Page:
Walter E. Williams

One of the requirements to become a Dayton, Ohio police officer is to successfully pass the city's two-part written examination. Applicants must correctly answer 57 of 86 questions on the first part (66 percent) and 73 of 102 (72 percent) on the second part. Dayton's Civil Service Board reported that 490 candidates passed the November 2010 written test, 57 of whom were black. About 231 of the roughly 1,100 test takers were black.

The U.S. Department of Justice, led by Attorney General Eric Holder, rejected the results of Dayton's Civil Service examination because not enough blacks passed. The DOJ has ordered the city to lower the passing score. The lowered passing grade requires candidates to answer 50 of 86 (58 percent) questions correctly on the first part and 64 of 102 (63 percent) of questions on the second. The DOJ-approved scoring policy requires potential police officers to earn the equivalent of an "F" on the first part and a "D" on the second. Based on the DOJ-imposed passing scores, a total of 748 people, 258 more than before, were reported passing the exam. Unreported was just how many of the 258 are black.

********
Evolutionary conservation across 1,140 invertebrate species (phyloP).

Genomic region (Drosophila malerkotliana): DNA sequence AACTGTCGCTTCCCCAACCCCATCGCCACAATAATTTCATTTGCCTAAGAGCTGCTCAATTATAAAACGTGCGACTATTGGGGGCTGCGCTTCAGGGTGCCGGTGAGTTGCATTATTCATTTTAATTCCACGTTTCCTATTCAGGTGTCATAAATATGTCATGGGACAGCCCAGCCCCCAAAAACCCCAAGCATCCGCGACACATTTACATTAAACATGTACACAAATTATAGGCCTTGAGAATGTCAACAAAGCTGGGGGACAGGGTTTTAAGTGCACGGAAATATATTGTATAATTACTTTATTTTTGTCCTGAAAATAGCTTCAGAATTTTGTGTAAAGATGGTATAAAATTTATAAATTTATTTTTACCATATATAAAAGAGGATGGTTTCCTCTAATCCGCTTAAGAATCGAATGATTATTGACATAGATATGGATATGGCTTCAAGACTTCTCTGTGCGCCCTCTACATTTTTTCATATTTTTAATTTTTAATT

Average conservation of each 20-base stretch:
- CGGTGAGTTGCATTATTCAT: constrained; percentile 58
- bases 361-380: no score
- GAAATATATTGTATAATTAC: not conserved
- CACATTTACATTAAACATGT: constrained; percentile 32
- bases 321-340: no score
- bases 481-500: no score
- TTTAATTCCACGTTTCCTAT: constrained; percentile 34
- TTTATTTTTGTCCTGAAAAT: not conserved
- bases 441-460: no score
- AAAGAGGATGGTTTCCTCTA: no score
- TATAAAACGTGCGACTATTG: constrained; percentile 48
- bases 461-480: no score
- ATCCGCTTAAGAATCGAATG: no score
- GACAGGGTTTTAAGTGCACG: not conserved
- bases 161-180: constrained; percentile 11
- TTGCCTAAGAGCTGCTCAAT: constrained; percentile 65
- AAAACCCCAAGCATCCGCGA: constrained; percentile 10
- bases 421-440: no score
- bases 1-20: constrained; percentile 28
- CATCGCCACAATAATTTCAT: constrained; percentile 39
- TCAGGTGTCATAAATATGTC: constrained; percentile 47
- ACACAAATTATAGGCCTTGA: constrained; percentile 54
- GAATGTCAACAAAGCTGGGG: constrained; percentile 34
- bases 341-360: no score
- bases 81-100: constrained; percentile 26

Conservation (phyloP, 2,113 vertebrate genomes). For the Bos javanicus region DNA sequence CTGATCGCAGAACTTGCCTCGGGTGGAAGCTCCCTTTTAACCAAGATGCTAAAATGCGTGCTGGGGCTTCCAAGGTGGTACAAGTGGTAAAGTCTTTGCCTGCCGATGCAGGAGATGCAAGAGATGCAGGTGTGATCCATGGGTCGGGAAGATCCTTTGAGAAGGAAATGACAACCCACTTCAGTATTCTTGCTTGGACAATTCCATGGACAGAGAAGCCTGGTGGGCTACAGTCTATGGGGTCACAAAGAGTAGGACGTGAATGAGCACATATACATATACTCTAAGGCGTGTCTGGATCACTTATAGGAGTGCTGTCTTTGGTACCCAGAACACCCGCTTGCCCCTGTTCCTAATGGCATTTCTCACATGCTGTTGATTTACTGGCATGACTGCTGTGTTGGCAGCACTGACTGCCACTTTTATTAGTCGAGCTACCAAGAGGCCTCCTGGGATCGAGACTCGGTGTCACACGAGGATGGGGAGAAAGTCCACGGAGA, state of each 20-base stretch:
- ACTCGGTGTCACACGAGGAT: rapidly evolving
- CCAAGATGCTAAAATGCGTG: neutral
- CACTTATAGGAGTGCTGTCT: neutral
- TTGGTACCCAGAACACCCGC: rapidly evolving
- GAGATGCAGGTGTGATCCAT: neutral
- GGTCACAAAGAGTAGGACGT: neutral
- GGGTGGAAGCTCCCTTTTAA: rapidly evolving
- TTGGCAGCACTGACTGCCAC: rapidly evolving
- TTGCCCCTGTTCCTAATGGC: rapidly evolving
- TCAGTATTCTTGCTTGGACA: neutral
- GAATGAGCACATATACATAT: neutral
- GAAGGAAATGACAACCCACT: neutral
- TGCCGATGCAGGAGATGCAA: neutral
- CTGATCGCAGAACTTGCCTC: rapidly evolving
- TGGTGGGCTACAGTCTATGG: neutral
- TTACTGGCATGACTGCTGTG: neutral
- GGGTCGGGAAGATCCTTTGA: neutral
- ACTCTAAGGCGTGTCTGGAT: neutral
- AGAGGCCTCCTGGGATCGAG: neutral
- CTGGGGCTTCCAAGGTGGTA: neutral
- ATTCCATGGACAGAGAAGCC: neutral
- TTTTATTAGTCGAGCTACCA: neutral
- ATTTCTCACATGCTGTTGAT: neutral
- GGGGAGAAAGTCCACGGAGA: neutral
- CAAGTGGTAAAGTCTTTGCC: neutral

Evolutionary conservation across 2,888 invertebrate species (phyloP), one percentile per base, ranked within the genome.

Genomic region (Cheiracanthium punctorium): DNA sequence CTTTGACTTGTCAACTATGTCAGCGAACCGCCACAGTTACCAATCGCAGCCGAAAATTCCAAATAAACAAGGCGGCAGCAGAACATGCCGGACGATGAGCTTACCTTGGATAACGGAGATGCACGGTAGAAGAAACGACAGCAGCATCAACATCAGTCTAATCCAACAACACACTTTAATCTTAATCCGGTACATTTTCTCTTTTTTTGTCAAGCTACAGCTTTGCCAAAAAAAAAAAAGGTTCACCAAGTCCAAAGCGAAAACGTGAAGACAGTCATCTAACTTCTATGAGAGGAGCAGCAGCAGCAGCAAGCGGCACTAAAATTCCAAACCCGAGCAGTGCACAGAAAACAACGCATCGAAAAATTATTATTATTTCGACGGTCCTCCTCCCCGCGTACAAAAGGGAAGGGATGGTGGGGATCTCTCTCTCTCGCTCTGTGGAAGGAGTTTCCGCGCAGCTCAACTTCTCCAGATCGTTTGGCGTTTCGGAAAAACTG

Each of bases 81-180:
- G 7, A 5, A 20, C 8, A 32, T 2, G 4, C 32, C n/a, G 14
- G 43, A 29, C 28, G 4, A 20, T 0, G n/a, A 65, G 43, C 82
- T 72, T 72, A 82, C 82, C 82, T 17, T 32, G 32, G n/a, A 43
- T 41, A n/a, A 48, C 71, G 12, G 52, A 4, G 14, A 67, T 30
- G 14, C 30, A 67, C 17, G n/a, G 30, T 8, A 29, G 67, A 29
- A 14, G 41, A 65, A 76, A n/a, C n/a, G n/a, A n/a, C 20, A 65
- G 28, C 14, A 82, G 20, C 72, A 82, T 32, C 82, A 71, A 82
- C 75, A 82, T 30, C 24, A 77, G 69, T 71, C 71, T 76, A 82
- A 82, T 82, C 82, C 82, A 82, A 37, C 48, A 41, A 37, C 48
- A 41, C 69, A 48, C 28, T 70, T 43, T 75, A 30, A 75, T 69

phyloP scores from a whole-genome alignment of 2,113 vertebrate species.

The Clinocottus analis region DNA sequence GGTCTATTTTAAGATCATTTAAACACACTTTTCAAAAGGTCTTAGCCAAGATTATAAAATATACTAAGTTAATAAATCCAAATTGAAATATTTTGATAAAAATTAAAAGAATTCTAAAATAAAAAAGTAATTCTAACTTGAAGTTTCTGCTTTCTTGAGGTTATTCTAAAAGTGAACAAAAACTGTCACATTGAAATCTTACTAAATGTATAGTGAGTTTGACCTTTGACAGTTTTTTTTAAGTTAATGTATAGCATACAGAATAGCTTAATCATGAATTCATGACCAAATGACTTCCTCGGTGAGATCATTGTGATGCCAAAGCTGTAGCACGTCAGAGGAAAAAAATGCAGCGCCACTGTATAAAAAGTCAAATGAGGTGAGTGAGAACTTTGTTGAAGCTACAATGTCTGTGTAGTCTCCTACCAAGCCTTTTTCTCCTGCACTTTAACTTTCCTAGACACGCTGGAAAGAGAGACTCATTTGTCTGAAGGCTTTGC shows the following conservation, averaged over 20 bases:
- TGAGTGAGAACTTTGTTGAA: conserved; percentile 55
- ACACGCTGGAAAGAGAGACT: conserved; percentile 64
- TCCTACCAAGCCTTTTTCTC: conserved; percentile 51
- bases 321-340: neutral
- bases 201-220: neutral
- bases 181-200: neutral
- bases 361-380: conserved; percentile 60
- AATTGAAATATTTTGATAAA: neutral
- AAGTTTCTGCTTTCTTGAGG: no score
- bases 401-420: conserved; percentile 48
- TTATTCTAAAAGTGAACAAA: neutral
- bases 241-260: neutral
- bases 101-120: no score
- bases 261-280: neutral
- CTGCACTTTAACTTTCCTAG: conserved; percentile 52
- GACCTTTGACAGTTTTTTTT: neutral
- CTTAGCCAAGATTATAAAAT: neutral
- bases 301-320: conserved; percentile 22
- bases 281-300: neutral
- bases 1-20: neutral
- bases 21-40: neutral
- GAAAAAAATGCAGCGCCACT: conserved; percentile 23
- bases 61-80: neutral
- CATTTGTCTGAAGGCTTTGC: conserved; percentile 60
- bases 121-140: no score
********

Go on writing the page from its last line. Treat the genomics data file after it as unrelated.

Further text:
Keith Lander, chairman of the Dayton chapter of the Southern Christian Leadership Conference, and Dayton NAACP president Derrick Foward condemned the DOJ actions.

Mr. Lander said, "Lowering the test score is insulting to black people," adding, "The DOJ is creating the perception that black people are dumb by lowering the score. It's not accomplishing anything."

Mr. Foward agreed and said, "The NAACP does not support individuals failing a test and then having the opportunity to be gainfully employed," adding, "If you lower the score for any group of people, you're not getting the best qualified people for the job."

I am pleased by the positions taken by Messrs. Lander and Foward. It is truly insulting to suggest that black people cannot meet the same standards as white people and somehow justice requires lower standards. Black performance on Dayton's Civil Service exam is really a message about fraudulent high school diplomas that many black students receive.


Walter E. Williams

Dr. Williams serves on the faculty of George Mason University as John M. Olin Distinguished Professor of Economics and is the author of 'Race and Economics: How Much Can Be Blamed on Discrimination?' and 'Up from the Projects: An Autobiography.'
 
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